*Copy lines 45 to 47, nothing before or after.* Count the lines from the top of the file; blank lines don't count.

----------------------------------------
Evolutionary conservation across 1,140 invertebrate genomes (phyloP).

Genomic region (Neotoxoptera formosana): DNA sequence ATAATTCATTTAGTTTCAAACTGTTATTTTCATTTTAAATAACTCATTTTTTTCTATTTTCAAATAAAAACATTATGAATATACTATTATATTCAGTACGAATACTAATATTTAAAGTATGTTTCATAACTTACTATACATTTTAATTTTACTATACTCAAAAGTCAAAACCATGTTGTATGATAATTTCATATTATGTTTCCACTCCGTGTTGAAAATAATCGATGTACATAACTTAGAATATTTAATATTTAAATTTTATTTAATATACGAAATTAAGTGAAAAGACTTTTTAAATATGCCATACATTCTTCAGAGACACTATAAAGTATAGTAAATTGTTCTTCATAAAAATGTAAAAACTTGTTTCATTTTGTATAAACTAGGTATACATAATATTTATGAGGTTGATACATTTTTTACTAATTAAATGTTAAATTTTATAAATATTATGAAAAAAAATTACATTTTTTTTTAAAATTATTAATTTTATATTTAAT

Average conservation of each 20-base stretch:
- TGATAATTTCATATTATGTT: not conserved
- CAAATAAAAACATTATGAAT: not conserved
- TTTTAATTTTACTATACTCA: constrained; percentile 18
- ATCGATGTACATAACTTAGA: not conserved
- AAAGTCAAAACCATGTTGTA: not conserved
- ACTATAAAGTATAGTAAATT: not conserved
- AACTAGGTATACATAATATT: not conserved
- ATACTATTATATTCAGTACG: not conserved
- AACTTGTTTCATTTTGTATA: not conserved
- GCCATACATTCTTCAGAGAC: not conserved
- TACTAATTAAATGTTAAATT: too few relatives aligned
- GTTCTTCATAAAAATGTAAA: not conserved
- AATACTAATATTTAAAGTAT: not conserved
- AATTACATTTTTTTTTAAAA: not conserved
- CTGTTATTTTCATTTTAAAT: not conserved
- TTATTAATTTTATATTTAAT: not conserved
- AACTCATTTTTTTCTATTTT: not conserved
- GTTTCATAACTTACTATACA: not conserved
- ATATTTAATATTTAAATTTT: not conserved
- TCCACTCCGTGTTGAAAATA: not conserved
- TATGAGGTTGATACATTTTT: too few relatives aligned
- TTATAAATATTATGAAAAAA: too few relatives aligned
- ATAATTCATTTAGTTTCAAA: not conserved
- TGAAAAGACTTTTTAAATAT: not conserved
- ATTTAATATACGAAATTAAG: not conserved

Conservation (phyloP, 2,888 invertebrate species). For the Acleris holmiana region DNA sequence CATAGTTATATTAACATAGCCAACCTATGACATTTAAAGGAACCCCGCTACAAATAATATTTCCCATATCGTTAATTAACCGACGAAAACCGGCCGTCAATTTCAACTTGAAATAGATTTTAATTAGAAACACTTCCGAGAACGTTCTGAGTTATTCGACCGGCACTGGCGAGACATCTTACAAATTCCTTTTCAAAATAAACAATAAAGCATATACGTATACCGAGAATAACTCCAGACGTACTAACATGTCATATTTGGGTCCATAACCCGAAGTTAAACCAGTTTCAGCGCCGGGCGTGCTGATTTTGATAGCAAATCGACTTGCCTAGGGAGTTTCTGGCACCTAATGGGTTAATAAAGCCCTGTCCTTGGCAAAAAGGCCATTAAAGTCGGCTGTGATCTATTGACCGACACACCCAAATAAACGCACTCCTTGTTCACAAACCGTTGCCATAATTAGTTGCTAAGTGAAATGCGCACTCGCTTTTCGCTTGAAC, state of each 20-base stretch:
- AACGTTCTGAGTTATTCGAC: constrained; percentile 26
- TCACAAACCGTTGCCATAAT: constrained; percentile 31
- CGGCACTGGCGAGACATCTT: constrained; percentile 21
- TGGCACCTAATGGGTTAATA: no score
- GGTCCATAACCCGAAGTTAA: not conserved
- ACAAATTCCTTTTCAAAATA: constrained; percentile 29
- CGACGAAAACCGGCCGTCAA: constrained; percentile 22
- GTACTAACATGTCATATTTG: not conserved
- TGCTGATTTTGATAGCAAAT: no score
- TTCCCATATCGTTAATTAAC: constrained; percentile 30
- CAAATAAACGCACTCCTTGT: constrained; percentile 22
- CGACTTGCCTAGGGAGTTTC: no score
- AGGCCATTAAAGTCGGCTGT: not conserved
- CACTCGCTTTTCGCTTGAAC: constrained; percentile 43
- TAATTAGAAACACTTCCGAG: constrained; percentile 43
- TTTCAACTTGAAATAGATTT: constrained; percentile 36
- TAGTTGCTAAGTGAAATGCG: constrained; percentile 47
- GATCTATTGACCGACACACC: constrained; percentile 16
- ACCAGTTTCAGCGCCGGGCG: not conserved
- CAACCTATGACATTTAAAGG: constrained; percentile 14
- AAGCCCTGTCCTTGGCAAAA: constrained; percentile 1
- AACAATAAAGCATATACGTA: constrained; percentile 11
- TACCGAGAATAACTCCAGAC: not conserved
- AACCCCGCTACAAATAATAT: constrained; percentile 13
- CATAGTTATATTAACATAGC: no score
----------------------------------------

- TTTCAACTTGAAATAGATTT: constrained; percentile 36
- TAGTTGCTAAGTGAAATGCG: constrained; percentile 47
- GATCTATTGACCGACACACC: constrained; percentile 16